Barry Jamieson, CFP®, MA
Since their inception, Roth accounts have been a great saving vehicle for families planning for their retirement. This saving tool has also been a nice way for families to help their children get started with their own future planning. But do Roth accounts make any sense for families with children with disabilities? This article explores the pros and cons of Roth accounts and whether it is advantageous for special needs families to incorporate these accounts into their special needs plan.
What are Roth IRA accounts?
Roth IRAs, similar to regular IRAs, are taxed advantaged retirement savings accounts. Unlike regular IRAs, contribution to Roth IRAs are not tax deductible. Earnings from Roths, however, grow tax free. Withdrawals on the earnings from these accounts are tax and penalty free as long as long as the withdrawals are made after age 59 ½ (or other qualifying condition.) Withdrawals on contributions are tax free at any age because the account holder already paid tax on the contribution. The annual maximum contribution that can be made for either a IRA or Roth IRA is $5,500 ($6,500 for folks 50 and older) on work earnings. For workers with employers who offer retirement plans, there are income limits on when contributions can made. In 2018 this limit is $133K for singles and $199K for married couples. Importantly these income limits are much higher for Roth IRAs compared to regular IRAs. Also, unlike regular IRAs that have a mandatory minimum withdrawal requirement at age 70 ½, withdrawals don’t ever have to occur with a Roth.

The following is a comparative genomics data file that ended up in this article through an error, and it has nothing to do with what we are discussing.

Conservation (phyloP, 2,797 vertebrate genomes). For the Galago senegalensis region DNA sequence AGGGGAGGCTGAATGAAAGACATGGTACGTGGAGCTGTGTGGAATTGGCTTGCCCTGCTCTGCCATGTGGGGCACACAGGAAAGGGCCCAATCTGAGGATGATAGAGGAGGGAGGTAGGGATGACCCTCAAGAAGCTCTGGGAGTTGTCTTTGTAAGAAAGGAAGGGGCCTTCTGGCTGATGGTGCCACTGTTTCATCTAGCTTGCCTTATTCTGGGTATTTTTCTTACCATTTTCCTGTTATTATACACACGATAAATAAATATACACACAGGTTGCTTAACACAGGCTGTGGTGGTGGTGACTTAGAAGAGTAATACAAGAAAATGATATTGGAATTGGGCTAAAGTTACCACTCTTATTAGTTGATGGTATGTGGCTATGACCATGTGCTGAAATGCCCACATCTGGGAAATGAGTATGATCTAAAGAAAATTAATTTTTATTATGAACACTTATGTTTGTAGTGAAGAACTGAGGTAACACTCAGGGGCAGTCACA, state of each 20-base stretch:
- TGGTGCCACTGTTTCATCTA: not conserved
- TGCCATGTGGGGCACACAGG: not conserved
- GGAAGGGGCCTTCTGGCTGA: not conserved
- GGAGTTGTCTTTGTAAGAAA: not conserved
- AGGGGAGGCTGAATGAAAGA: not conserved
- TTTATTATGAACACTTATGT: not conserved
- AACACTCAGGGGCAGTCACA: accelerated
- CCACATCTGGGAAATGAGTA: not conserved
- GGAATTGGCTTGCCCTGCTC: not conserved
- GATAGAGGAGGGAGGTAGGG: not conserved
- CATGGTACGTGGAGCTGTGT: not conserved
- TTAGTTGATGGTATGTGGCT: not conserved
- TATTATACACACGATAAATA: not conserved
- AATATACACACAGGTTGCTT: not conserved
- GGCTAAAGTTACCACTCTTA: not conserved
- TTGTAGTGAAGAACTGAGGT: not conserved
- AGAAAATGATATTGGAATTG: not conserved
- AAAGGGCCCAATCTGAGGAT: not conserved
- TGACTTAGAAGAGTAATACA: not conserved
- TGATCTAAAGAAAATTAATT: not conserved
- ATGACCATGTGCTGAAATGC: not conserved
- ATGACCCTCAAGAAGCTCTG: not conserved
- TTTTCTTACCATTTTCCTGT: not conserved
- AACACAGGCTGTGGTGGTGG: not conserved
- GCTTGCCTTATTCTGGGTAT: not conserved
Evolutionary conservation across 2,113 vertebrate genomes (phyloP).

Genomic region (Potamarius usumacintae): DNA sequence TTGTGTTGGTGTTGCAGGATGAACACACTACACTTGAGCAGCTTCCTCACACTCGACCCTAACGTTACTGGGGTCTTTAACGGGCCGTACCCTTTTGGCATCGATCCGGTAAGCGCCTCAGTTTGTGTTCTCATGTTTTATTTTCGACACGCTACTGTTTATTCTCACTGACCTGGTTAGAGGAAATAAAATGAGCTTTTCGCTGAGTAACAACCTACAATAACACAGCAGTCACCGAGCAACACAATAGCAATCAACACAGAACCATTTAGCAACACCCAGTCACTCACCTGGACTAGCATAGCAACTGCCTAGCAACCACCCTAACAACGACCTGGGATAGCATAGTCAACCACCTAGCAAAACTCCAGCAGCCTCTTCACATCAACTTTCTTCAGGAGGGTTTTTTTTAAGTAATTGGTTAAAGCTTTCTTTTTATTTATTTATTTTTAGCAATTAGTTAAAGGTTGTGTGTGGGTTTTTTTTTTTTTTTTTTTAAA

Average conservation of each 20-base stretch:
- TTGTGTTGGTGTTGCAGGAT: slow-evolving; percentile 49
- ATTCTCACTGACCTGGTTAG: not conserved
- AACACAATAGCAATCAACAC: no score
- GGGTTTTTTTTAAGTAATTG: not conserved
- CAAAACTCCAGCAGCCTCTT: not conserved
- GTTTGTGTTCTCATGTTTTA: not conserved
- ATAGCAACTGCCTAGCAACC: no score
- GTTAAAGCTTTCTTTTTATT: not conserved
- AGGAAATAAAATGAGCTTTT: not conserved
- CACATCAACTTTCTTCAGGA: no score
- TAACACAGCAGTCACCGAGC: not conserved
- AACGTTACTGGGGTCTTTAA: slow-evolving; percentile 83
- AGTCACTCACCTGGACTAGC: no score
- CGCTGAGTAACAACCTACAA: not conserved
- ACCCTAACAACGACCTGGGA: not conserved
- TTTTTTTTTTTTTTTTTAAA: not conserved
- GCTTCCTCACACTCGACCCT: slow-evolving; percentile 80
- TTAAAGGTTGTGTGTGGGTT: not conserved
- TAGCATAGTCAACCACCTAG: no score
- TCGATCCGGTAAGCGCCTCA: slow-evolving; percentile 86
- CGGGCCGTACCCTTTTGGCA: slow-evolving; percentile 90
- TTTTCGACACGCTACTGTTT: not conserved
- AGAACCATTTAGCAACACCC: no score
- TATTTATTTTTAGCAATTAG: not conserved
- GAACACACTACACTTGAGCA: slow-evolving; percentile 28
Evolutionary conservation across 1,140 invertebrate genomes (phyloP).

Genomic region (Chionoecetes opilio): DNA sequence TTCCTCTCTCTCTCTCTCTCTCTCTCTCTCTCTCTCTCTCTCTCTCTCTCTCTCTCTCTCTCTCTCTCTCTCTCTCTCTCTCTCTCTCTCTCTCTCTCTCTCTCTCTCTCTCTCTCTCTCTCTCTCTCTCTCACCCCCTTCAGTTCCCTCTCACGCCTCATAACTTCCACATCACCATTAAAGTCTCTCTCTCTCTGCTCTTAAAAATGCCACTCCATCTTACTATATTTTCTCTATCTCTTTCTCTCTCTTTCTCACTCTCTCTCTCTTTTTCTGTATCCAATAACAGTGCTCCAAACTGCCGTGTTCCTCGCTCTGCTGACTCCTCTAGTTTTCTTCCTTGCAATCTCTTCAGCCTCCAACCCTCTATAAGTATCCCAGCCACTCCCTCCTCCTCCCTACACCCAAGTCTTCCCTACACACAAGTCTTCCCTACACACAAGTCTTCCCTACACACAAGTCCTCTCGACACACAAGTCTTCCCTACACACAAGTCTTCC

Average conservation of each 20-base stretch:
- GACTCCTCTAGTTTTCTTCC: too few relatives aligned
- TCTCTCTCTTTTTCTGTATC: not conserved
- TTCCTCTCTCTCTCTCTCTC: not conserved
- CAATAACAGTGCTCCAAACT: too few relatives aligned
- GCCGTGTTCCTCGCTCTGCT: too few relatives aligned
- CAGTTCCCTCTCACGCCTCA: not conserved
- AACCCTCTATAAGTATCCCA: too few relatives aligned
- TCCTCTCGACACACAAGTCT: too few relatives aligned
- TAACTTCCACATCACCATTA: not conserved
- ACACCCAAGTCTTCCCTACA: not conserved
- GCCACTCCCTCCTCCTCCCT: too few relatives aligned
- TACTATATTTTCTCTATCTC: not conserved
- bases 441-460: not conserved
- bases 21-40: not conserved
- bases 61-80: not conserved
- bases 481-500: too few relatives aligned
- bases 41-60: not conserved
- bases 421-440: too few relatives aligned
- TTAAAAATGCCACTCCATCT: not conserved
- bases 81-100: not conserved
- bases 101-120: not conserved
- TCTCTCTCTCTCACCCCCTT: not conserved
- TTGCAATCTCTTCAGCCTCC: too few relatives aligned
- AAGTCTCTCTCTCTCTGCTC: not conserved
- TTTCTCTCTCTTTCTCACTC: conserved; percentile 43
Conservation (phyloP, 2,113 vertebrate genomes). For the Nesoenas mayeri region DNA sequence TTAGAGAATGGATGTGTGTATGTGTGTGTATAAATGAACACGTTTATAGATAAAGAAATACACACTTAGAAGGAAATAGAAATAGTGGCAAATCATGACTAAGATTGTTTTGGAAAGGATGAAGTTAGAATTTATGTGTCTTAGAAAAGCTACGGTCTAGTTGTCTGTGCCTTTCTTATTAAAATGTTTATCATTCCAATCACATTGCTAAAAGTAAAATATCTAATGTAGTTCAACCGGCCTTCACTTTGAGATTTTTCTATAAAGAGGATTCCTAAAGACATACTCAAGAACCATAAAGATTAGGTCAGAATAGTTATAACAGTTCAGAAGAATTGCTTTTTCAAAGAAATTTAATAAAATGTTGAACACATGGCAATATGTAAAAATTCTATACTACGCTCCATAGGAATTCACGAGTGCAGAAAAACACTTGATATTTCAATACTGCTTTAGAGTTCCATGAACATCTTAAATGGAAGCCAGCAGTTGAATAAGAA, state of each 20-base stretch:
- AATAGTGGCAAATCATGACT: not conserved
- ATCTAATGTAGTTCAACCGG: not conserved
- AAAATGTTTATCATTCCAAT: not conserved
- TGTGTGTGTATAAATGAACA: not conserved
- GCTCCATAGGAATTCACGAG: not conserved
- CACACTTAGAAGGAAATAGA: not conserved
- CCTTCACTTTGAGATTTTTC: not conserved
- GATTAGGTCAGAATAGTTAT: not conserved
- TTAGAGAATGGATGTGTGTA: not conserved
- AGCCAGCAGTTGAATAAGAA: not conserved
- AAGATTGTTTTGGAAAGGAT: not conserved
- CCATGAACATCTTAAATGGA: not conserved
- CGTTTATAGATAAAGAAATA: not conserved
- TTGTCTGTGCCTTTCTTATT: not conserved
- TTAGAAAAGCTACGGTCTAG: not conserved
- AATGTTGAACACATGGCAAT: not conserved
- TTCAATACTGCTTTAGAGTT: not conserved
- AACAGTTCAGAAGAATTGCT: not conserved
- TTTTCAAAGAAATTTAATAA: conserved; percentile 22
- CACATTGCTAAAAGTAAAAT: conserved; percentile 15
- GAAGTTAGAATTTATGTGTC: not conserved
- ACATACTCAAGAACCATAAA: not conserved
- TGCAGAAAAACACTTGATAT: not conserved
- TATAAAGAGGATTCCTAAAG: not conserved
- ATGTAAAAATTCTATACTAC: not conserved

ROTHs vs. ABLE accounts
If you are thinking that Roths offer similar advantages as an ABLE account you are correct. Both allow for tax free growth on your contributions. The similarity between these saving vehicles ends there. ABLE accounts offer much more flexibility in terms of contribution limits and when withdrawals can be taken penalty free. Most importantly, ABLE accounts are not considered a resource for Medicaid eligibility purposes while Roth accounts are. The one key advantage that a Roth account has over an ABLE account is that assets can be passed on to other family members tax free while ABLE assets will most likely go to the state Medicaid program after the death of the individual. Nonetheless, because of the eligibility protection that ABLE accounts provide, there is very little reason for the individual with a disability or family member to contribute directly to the individual’s Roth account if those same dollars could be contributed to an ABLE account.
Roth IRAs and Estate Planning
For the parents of the individual with disabilities, contributions to their own Roth accounts instead of the ABLE account may make sense if the parent has the ability to make a Roth contribution. Roth accounts give families the ability to make withdrawals tax free in retirement for whatever purpose, not just limited to the needs of the individual. Unused Roth funds can be passed on to the individual with a disability by designating the Special Needs Trust as the beneficiary. If drafted properly, funds coming from the Roth will be distributed tax free to the individual over their life time. Families may want to designate the Roth portion of their estate to other family members since the tax benefit of a tax free distribution is greater to those with higher taxable incomes.
In summary, Roth accounts may make sense for special needs families. They almost never make sense for the individual with disabilities because ABLE accounts offer the same tax advantages while protecting eligibility to Social Security and Medicaid benefits. For the parents of the individual with special needs, Roths may provide added flexibility in their retirement and estate planning. Residual funds from the Roth account upon the death of the parents can be made available to their loved one by designating the account to the Special Needs Trust.